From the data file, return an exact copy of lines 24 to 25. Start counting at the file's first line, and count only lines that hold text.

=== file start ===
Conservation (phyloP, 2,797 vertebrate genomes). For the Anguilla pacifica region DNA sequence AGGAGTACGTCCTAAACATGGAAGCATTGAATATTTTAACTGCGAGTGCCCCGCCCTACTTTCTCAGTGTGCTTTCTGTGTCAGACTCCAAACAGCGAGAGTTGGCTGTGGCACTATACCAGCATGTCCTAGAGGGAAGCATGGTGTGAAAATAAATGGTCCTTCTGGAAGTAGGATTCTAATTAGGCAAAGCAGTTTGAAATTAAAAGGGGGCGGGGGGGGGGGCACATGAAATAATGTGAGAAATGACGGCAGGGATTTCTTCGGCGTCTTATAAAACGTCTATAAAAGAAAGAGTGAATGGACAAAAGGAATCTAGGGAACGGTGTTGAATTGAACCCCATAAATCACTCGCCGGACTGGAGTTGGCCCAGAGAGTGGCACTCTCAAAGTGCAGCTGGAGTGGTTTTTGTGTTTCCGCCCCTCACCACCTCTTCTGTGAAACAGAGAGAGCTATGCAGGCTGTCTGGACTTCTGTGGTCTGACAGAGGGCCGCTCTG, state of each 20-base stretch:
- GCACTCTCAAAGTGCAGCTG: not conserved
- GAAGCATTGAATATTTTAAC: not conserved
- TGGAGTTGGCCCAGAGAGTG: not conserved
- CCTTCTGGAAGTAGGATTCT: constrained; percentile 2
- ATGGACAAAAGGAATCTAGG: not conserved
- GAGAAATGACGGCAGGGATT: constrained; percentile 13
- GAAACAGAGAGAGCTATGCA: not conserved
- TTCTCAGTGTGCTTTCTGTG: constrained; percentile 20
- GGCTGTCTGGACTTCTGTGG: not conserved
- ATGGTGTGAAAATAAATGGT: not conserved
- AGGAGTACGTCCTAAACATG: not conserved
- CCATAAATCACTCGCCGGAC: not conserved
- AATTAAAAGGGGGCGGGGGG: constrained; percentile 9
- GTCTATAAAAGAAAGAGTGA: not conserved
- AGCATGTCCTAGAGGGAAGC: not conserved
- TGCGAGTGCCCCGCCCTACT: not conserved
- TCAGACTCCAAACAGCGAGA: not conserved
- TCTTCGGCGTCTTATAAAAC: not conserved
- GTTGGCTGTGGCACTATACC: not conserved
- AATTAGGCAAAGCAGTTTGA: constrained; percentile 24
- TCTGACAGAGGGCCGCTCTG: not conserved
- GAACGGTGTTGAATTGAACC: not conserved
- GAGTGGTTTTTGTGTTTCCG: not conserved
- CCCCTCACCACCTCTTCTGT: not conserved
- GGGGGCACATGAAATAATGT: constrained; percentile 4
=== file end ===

- GAGTGGTTTTTGTGTTTCCG: not conserved
- CCCCTCACCACCTCTTCTGT: not conserved